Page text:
Heidelberg, Germany was very high on our travel list since it is where my husband was born as well as where his parents fell in love. We wanted to combine the area with a couple surrounding countries so we decided to fly and rent a car to prevent all the miles on our own car and maximize vacation time. Flights were really cheap: about $120 total and the rental car was also a great price. We found the perfect Airbnb. It was about ten minutes drive to the sights but we saved a lot of money and had plenty of space.
Our first day in Germany we drove 2 hours south to see a castle that was recommended to me. I was told it was one of the most beautiful in the country and open for touring in November. Apparently a lot of the castles in Germany close for the winter. The drive was really easy and absolutely beautiful as there were plenty of hills and fall colors to look at. Ben thinks it was the easiest country to drive in thus far. I have to mention this small detail because some countries really need to step up their game…the rest areas had indoor and outdoor playgrounds. When you are on a road trip with toddlers this is a big deal. When I can combine playtime, potty breaks, and lunch in one stop that just makes my day.
We first drove to a mountain that gave a birds eye view of Hohenzollern castle. I probably could have spent the entire day walking around this mountain. Germany seems to be really big on trails and hiking. These are my kind of people. I can get lost in the forest. Viewing the castle from afar definitely gave it that fairy tale feeling and had me really excited to see it up close.
Since the castle is atop a 3,000 foot mountain we parked at the visitor center and took the bus to the grounds. Our entire first day in Germany we couldn’t get any of our cards to work and we had no Euro. We had alerted our bank ahead of time. Yet every time Ben tried to get out money it wouldn’t work. They worked fine the rest of our trip but for some reason that first day….We basically had to ask the bus driver to take pity on us and thankfully he did. This also meant we couldn’t pay to tour the inside of the castle. Sigh. We came all that way. But the grounds were still gorgeous and the views were stunning from up there. I didn’t get to read much history while there (kids…) on Hohenzollern but it seems it has been built, destroyed and rebuilt several times since the 11th century. The final building was completed in the 1800’s.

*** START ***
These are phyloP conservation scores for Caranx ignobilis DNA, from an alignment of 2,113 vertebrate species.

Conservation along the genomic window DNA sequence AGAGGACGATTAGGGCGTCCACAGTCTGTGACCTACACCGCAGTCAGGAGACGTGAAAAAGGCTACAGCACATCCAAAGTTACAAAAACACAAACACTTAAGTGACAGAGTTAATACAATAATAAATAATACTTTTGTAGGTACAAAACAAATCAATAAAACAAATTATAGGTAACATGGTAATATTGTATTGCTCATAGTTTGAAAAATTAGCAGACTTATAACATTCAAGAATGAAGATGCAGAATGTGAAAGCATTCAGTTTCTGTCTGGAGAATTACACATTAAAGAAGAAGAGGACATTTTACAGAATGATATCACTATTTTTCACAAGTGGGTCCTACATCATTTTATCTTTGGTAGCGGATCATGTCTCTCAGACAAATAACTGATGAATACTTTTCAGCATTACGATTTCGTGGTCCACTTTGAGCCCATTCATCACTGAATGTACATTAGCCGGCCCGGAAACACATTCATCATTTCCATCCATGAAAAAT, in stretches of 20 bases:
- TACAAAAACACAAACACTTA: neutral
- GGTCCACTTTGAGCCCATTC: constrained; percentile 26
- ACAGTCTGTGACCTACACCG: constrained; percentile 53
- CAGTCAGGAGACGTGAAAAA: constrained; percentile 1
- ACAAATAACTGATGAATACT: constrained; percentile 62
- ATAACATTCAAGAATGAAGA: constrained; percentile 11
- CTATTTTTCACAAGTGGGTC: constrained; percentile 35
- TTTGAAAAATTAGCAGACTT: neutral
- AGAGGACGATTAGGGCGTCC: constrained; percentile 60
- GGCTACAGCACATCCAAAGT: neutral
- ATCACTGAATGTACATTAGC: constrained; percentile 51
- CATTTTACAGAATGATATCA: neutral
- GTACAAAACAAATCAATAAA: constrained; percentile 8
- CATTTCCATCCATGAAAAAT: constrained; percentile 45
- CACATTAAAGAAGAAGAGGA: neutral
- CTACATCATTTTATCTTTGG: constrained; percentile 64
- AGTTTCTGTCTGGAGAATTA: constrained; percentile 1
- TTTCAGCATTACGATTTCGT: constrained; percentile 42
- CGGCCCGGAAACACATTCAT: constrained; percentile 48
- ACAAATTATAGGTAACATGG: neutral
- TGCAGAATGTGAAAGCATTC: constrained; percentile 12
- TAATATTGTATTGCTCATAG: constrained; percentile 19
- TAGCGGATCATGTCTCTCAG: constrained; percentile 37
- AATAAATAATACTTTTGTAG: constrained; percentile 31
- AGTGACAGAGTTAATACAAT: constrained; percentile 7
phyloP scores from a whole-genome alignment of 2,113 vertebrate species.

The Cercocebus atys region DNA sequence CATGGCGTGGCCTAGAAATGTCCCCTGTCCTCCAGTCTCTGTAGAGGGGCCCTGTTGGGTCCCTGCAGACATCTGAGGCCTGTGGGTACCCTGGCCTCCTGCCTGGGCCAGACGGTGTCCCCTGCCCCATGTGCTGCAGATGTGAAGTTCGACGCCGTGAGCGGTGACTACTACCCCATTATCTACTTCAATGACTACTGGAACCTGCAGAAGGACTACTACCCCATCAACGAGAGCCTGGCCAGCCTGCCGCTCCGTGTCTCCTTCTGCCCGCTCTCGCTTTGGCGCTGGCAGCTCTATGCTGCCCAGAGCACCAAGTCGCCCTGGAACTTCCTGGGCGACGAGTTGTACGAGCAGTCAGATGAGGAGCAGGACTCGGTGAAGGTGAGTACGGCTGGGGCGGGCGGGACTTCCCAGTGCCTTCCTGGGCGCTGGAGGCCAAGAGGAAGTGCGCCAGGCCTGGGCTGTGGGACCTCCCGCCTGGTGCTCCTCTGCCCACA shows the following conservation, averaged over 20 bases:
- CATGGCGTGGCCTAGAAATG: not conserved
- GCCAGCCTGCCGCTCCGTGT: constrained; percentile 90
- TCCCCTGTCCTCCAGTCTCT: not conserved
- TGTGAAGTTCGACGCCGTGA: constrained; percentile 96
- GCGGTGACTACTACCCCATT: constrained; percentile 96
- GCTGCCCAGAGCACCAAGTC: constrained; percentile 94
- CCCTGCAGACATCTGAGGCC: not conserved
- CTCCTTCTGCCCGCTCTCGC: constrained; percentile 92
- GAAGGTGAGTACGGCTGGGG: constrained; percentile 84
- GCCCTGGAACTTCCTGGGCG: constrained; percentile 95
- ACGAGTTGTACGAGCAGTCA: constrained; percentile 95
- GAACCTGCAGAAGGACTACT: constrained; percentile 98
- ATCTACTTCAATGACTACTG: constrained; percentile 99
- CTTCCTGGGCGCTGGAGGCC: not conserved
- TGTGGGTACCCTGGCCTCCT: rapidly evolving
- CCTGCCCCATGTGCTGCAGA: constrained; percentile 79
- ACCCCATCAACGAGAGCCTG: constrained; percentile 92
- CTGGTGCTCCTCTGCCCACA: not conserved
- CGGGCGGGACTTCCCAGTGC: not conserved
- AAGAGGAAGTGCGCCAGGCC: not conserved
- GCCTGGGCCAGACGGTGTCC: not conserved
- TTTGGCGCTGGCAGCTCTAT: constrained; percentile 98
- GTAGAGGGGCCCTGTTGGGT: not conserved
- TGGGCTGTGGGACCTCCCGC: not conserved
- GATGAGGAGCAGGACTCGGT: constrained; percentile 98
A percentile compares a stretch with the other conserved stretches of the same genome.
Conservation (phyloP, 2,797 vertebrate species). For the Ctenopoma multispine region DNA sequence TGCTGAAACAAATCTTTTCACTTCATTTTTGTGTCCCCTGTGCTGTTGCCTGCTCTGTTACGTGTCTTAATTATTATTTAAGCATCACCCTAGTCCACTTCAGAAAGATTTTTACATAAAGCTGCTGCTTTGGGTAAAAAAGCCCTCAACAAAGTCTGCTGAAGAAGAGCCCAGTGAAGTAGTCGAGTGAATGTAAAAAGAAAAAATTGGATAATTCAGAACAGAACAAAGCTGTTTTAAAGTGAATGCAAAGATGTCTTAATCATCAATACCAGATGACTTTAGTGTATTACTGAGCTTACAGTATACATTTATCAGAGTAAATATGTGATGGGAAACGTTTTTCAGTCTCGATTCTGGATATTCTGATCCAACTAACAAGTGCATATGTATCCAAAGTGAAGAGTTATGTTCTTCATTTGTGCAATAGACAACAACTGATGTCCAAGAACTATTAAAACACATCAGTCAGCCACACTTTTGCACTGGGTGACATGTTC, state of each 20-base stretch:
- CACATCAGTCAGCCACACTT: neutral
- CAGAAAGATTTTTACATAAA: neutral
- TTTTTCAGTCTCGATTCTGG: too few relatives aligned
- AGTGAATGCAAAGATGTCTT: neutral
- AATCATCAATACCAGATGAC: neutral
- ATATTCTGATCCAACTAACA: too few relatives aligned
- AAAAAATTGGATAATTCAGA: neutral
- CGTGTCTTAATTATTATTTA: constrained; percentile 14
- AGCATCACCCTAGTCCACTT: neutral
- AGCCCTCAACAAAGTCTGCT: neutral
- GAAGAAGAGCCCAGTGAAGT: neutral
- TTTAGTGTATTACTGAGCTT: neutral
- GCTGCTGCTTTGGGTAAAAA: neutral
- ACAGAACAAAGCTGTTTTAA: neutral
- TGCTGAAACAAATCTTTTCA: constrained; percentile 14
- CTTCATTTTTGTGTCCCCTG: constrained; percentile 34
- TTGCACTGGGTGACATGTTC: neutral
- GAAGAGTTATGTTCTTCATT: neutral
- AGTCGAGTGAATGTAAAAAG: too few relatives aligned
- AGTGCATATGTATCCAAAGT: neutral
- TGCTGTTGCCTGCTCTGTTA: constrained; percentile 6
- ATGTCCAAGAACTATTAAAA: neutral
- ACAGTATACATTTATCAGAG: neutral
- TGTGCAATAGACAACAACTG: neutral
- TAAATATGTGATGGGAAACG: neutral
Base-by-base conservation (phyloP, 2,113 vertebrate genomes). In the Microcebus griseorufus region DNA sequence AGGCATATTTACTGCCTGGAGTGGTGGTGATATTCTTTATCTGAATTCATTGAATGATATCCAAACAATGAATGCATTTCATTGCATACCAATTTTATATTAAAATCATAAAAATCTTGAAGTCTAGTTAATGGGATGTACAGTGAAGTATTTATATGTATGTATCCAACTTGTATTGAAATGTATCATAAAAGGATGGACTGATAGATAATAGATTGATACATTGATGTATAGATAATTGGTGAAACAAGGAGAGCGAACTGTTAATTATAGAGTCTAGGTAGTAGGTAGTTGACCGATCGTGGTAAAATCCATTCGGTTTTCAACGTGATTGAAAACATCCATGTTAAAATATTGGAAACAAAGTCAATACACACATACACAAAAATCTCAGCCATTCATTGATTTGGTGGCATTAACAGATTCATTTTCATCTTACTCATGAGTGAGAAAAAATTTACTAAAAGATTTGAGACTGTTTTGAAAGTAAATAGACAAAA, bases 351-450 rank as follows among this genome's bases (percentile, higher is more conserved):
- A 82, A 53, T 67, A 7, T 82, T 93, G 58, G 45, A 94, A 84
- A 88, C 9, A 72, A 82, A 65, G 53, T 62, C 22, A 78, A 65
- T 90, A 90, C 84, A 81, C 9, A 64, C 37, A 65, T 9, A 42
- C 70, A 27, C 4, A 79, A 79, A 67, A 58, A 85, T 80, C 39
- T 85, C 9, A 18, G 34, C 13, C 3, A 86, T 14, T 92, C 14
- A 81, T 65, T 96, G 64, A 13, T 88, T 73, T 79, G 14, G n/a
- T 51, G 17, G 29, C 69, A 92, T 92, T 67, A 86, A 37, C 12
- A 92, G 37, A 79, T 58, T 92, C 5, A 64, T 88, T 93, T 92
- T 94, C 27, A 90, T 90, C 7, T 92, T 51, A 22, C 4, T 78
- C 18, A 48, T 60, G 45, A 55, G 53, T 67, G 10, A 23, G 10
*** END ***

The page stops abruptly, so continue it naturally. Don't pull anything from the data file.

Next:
Wow. What a charming little city! First on our agenda was to tour the castle overlooking old town. You have to park in the city and walk a good bit uphill but it wasn’t too bad and the weather was great. We got there first thing in the morning so it wasn’t crowded at all. We spent a bit of time walking around the garden area and taking pictures.
Being a castle tied to Ben’s past, it was important for us to take a tour of the entire thing. We bought our tickets and headed to the meeting area. The boys were running around the courtyard playing and the tour guide walked up to us and said if our boys could not be quiet inside the castle we would be asked to leave. So we gave Carter a pacifier and crossed our fingers. As soon as we got inside Carter discovered the wondrous power of an echo and instantly fell in love with his own voice. He just couldn’t help himself. So that was the end of the tour. Thankfully, they gave us a refund.
We still had a good time walking around the castle grounds. There is a great view over the city and river. Heidelberg castle, as with so many castles in Europe, was slowly built over time. It began in the 11th century and had to be rebuilt over time due to lightning strikes, fires and wars.
After the castle we drove down to the University in the city where Ben was born. Its a sprawling campus and we had a hard time finding the exact labor and delivery unit so we decided to just take pictures of the areas outside the hospital .
That evening was the opening of the Christmas market and it ended up being my favorite market we visited on the trip. It was small, intimate and very family friendly with carousels and trains for the kids. The market is along the main street in old town which has historical significance for Ben’s family. We tried to find the bar where Ben’s father first asked his mother on a date; however, it no longer exists. We were also searching for the McDonald’s his mother worked at when she was 16…her first job! We were able to find the building but it has since been turned into a clothing store. But it was a lot of fun being able to bring the boys here and talk about their grandparents and great grandparents.
Ben’s goal at the Christmas market was to drink mulled wine. I’m not a huge wine drinker but it was amazing! Even better was the kinderpunch which tasted like real apple cider mixed with white grapes. I might have drank more of that than the kids did. We ate sausages and shopped for souvenirs. We found a great drawing of the old town area similar to one Ben remembered having in his house growing up.
On our last day in Germany we went looking for the house Ben lived in as a baby but we ended up getting mixed up and landing in a random neighborhood. Fortunately, we will be returning to the area next year and will have another chance to find the right house!